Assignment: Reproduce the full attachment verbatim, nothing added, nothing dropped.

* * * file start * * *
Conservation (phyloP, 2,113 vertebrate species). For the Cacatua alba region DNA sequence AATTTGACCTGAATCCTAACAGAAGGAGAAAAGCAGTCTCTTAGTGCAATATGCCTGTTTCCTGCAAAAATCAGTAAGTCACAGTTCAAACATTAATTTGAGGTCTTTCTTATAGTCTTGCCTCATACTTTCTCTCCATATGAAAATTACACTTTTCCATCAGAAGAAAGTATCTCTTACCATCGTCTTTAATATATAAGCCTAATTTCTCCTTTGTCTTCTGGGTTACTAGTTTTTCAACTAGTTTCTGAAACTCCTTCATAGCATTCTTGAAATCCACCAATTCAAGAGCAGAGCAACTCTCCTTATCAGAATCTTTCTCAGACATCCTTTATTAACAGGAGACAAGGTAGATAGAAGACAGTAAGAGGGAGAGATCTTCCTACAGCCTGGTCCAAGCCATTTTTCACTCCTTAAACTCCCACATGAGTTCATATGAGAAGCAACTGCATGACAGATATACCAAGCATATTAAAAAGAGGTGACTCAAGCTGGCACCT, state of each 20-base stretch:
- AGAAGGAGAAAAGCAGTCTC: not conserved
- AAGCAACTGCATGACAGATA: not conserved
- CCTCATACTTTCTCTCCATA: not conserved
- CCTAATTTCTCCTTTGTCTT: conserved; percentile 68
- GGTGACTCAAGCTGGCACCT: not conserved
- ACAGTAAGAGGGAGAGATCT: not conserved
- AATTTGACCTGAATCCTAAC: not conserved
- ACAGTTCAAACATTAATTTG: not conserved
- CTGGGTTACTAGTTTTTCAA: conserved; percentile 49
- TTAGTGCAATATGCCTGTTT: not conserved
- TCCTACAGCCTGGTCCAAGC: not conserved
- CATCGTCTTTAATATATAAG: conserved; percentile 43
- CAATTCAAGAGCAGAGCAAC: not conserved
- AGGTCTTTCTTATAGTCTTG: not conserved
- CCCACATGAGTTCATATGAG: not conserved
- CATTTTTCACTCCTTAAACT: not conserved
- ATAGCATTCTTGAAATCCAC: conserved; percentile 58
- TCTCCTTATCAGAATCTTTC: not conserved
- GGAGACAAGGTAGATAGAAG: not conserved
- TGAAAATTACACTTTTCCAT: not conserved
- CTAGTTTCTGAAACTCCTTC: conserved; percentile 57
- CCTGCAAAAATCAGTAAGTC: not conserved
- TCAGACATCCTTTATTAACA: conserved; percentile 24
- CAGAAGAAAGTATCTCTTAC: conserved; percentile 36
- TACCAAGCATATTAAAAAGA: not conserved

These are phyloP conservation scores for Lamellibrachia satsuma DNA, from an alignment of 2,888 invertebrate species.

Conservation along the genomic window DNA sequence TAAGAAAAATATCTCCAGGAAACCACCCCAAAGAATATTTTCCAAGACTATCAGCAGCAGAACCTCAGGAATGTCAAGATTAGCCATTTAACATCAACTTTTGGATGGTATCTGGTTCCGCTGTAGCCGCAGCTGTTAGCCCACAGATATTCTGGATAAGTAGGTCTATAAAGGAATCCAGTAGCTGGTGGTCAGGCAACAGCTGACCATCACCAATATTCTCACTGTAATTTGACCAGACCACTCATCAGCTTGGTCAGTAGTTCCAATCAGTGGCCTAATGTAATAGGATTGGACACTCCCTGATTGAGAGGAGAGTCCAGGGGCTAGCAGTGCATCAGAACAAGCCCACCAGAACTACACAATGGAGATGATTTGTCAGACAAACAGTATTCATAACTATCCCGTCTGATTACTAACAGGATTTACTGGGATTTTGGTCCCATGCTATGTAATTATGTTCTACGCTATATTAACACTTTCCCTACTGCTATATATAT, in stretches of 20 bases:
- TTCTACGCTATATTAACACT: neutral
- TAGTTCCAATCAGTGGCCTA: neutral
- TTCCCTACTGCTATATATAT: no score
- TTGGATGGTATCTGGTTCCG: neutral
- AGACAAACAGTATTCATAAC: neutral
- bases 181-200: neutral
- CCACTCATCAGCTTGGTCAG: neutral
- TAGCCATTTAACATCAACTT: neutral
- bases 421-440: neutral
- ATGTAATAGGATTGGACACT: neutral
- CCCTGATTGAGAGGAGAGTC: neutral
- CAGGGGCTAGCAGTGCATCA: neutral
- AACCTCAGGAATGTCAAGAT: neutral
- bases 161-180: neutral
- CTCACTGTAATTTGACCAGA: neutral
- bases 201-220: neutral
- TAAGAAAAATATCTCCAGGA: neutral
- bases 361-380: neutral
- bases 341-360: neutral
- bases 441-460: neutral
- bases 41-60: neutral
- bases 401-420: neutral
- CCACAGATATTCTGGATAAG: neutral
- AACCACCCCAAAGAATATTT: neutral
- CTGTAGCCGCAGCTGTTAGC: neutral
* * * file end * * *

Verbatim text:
Conservation (phyloP, 2,113 vertebrate species). For the Cacatua alba region DNA sequence AATTTGACCTGAATCCTAACAGAAGGAGAAAAGCAGTCTCTTAGTGCAATATGCCTGTTTCCTGCAAAAATCAGTAAGTCACAGTTCAAACATTAATTTGAGGTCTTTCTTATAGTCTTGCCTCATACTTTCTCTCCATATGAAAATTACACTTTTCCATCAGAAGAAAGTATCTCTTACCATCGTCTTTAATATATAAGCCTAATTTCTCCTTTGTCTTCTGGGTTACTAGTTTTTCAACTAGTTTCTGAAACTCCTTCATAGCATTCTTGAAATCCACCAATTCAAGAGCAGAGCAACTCTCCTTATCAGAATCTTTCTCAGACATCCTTTATTAACAGGAGACAAGGTAGATAGAAGACAGTAAGAGGGAGAGATCTTCCTACAGCCTGGTCCAAGCCATTTTTCACTCCTTAAACTCCCACATGAGTTCATATGAGAAGCAACTGCATGACAGATATACCAAGCATATTAAAAAGAGGTGACTCAAGCTGGCACCT, state of each 20-base stretch:
- AGAAGGAGAAAAGCAGTCTC: not conserved
- AAGCAACTGCATGACAGATA: not conserved
- CCTCATACTTTCTCTCCATA: not conserved
- CCTAATTTCTCCTTTGTCTT: conserved; percentile 68
- GGTGACTCAAGCTGGCACCT: not conserved
- ACAGTAAGAGGGAGAGATCT: not conserved
- AATTTGACCTGAATCCTAAC: not conserved
- ACAGTTCAAACATTAATTTG: not conserved
- CTGGGTTACTAGTTTTTCAA: conserved; percentile 49
- TTAGTGCAATATGCCTGTTT: not conserved
- TCCTACAGCCTGGTCCAAGC: not conserved
- CATCGTCTTTAATATATAAG: conserved; percentile 43
- CAATTCAAGAGCAGAGCAAC: not conserved
- AGGTCTTTCTTATAGTCTTG: not conserved
- CCCACATGAGTTCATATGAG: not conserved
- CATTTTTCACTCCTTAAACT: not conserved
- ATAGCATTCTTGAAATCCAC: conserved; percentile 58
- TCTCCTTATCAGAATCTTTC: not conserved
- GGAGACAAGGTAGATAGAAG: not conserved
- TGAAAATTACACTTTTCCAT: not conserved
- CTAGTTTCTGAAACTCCTTC: conserved; percentile 57
- CCTGCAAAAATCAGTAAGTC: not conserved
- TCAGACATCCTTTATTAACA: conserved; percentile 24
- CAGAAGAAAGTATCTCTTAC: conserved; percentile 36
- TACCAAGCATATTAAAAAGA: not conserved

These are phyloP conservation scores for Lamellibrachia satsuma DNA, from an alignment of 2,888 invertebrate species.

Conservation along the genomic window DNA sequence TAAGAAAAATATCTCCAGGAAACCACCCCAAAGAATATTTTCCAAGACTATCAGCAGCAGAACCTCAGGAATGTCAAGATTAGCCATTTAACATCAACTTTTGGATGGTATCTGGTTCCGCTGTAGCCGCAGCTGTTAGCCCACAGATATTCTGGATAAGTAGGTCTATAAAGGAATCCAGTAGCTGGTGGTCAGGCAACAGCTGACCATCACCAATATTCTCACTGTAATTTGACCAGACCACTCATCAGCTTGGTCAGTAGTTCCAATCAGTGGCCTAATGTAATAGGATTGGACACTCCCTGATTGAGAGGAGAGTCCAGGGGCTAGCAGTGCATCAGAACAAGCCCACCAGAACTACACAATGGAGATGATTTGTCAGACAAACAGTATTCATAACTATCCCGTCTGATTACTAACAGGATTTACTGGGATTTTGGTCCCATGCTATGTAATTATGTTCTACGCTATATTAACACTTTCCCTACTGCTATATATAT, in stretches of 20 bases:
- TTCTACGCTATATTAACACT: neutral
- TAGTTCCAATCAGTGGCCTA: neutral
- TTCCCTACTGCTATATATAT: no score
- TTGGATGGTATCTGGTTCCG: neutral
- AGACAAACAGTATTCATAAC: neutral
- bases 181-200: neutral
- CCACTCATCAGCTTGGTCAG: neutral
- TAGCCATTTAACATCAACTT: neutral
- bases 421-440: neutral
- ATGTAATAGGATTGGACACT: neutral
- CCCTGATTGAGAGGAGAGTC: neutral
- CAGGGGCTAGCAGTGCATCA: neutral
- AACCTCAGGAATGTCAAGAT: neutral
- bases 161-180: neutral
- CTCACTGTAATTTGACCAGA: neutral
- bases 201-220: neutral
- TAAGAAAAATATCTCCAGGA: neutral
- bases 361-380: neutral
- bases 341-360: neutral
- bases 441-460: neutral
- bases 41-60: neutral
- bases 401-420: neutral
- CCACAGATATTCTGGATAAG: neutral
- AACCACCCCAAAGAATATTT: neutral
- CTGTAGCCGCAGCTGTTAGC: neutral